Associations among Food Security, School Meal Participation, and Students’ Diet Quality in the First School Nutrition and Meal Cost Study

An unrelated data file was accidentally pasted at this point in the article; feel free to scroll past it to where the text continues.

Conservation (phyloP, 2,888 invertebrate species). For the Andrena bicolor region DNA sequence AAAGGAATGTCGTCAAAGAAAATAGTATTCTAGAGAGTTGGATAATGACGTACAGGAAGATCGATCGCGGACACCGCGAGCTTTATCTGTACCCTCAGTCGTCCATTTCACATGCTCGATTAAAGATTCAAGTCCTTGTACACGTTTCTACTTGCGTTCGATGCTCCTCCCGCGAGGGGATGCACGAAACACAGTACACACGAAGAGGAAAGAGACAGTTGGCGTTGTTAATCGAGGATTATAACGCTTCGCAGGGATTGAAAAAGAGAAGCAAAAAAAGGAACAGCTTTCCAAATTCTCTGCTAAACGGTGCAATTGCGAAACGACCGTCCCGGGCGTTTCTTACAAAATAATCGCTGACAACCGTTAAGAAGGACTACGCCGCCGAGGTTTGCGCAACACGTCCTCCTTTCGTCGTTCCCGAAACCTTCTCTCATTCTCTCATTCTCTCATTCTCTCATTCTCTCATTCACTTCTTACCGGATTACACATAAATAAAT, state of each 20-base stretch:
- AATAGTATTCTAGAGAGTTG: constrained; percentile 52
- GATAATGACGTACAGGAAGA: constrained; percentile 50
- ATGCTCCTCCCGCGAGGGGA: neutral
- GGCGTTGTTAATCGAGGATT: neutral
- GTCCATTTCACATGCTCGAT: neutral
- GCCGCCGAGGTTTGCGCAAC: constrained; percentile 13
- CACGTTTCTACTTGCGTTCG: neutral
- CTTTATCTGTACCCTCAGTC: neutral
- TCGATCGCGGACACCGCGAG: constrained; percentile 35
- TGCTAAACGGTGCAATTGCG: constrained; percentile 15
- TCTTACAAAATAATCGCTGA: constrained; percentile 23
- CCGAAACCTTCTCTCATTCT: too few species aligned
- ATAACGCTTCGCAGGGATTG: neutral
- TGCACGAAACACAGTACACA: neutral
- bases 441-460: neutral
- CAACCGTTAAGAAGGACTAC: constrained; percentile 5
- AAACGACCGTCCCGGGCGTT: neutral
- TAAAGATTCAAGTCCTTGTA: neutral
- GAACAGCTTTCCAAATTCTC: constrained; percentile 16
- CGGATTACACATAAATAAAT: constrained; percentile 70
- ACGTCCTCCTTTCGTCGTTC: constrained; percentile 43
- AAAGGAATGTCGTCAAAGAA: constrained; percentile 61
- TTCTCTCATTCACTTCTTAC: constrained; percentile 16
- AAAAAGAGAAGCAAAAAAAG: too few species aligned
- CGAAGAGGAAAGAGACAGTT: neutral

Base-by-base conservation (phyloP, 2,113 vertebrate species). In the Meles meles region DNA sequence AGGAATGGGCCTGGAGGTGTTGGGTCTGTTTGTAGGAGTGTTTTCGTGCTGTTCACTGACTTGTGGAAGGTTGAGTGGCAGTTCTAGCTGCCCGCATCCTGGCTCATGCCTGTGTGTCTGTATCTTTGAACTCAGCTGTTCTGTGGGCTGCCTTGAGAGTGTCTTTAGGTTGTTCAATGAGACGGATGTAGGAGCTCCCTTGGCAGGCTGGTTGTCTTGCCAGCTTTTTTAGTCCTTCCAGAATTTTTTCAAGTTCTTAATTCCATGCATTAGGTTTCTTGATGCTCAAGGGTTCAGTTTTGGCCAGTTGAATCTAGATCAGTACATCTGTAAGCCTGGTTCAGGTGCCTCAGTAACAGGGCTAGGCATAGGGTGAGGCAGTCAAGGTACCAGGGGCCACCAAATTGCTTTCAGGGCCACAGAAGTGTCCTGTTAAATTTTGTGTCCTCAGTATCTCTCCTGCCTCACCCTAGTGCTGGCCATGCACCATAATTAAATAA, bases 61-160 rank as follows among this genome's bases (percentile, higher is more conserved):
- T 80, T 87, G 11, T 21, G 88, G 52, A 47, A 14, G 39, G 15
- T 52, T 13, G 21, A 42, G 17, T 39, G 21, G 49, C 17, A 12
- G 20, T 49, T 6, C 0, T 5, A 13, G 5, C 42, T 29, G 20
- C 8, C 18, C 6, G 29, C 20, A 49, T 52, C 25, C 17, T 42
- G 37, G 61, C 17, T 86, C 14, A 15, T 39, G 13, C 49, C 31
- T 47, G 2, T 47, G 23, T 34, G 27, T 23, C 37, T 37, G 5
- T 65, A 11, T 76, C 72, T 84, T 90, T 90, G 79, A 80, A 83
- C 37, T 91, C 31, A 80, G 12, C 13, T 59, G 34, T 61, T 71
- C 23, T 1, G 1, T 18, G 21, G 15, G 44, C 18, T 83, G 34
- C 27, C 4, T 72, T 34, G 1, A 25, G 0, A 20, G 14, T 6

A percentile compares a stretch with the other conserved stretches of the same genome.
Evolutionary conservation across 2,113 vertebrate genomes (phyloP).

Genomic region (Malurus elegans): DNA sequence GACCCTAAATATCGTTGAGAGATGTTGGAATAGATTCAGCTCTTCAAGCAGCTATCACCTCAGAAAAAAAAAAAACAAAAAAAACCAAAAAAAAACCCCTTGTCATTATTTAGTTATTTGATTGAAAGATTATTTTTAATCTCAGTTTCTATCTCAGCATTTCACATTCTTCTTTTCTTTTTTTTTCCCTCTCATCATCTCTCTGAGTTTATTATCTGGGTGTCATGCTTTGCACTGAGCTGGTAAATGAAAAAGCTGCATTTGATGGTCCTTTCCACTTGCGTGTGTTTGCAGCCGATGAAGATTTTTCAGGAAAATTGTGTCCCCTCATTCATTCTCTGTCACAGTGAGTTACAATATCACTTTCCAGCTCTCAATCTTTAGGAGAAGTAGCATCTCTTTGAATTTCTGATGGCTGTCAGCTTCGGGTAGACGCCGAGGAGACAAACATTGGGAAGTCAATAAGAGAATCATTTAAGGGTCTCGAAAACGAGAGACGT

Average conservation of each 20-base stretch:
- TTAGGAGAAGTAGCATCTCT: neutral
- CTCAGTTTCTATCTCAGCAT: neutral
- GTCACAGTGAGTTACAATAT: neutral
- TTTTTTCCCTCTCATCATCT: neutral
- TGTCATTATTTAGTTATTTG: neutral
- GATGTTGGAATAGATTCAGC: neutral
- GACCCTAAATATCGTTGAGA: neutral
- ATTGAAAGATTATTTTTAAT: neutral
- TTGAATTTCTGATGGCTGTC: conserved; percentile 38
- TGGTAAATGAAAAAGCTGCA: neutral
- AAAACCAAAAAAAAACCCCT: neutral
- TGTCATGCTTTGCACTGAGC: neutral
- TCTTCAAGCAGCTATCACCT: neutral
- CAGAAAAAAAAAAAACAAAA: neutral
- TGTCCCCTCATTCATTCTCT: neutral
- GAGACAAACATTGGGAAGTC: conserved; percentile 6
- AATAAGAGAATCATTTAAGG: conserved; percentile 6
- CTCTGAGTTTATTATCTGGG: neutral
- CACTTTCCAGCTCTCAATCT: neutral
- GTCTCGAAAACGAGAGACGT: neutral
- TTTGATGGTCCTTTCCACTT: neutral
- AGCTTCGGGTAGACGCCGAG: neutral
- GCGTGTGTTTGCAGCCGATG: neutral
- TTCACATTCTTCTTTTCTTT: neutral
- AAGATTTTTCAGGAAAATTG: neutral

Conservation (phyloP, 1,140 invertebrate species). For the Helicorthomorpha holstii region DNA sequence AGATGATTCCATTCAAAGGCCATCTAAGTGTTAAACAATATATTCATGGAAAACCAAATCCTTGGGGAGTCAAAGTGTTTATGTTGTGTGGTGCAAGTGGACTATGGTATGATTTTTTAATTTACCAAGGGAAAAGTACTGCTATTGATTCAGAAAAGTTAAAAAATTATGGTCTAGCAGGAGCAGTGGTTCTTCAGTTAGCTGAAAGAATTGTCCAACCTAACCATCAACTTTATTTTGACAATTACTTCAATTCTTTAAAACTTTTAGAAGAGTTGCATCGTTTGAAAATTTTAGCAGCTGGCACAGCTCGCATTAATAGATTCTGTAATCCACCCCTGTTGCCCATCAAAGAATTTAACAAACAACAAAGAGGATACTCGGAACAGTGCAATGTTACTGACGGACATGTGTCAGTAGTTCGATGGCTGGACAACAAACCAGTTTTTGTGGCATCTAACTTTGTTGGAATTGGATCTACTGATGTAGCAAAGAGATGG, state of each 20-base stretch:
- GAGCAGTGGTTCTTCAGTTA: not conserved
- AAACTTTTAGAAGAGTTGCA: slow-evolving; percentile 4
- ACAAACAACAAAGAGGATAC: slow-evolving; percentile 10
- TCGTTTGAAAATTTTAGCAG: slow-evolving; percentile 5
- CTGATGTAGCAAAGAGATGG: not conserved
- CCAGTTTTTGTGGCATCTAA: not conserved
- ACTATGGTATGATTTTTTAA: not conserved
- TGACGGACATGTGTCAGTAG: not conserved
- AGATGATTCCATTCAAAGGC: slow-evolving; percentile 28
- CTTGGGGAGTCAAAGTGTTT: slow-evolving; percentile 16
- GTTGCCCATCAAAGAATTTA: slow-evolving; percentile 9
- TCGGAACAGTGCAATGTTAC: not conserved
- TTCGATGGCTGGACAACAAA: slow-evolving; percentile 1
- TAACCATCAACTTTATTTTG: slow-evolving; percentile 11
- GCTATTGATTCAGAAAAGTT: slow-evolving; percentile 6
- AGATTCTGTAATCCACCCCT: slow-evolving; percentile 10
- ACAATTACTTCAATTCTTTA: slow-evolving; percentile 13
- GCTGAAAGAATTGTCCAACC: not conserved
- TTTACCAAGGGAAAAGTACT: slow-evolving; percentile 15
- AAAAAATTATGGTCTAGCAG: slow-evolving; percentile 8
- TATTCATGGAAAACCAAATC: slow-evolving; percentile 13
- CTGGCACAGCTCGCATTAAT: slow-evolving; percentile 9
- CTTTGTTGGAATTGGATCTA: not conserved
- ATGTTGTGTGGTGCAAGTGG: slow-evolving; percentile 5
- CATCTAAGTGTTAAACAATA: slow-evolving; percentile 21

The Healthy, Hunger-Free Kids Act of 2010 updated the nutrition standards in the National School Lunch and School Breakfast Programs (NSLP and SBP) and expanded universal free meals’ availability in low-income schools. Past studies have shown that school meals are an important resource for children in food-insecure households. This analysis used data from the School Nutrition and Meal Cost Study to classify students as food insecure (FI), marginally secure (MS), or food secure (FS). Diet quality from school and nonschool foods that students consumed was assessed using Healthy Eating Index (HEI)-2010 scores. Chi-squared and two-tailed t-tests were conducted to compare school meal participation, students’ energy intakes, and diet quality across food security groups. FI and MS students were significantly more likely to participate in NSLP than FS students (79%, 71%, and 49%, respectively). SBP participation followed a similar pattern but was lower (38% FI, 33% MS, and 16% FS). Compared to FS students, FI and MS students more likely attended schools offering SBP, universal free meals, or afterschool snacks and suppers. School meals contributed significantly more energy to FI and MS students’ diets than to FS students (22%, 20%, and 13%, respectively). All groups’ dietary intakes from school foods were of higher quality than non-school foods. These findings highlight the role of school meals in meeting the energy and diet quality needs of FI and MS students.
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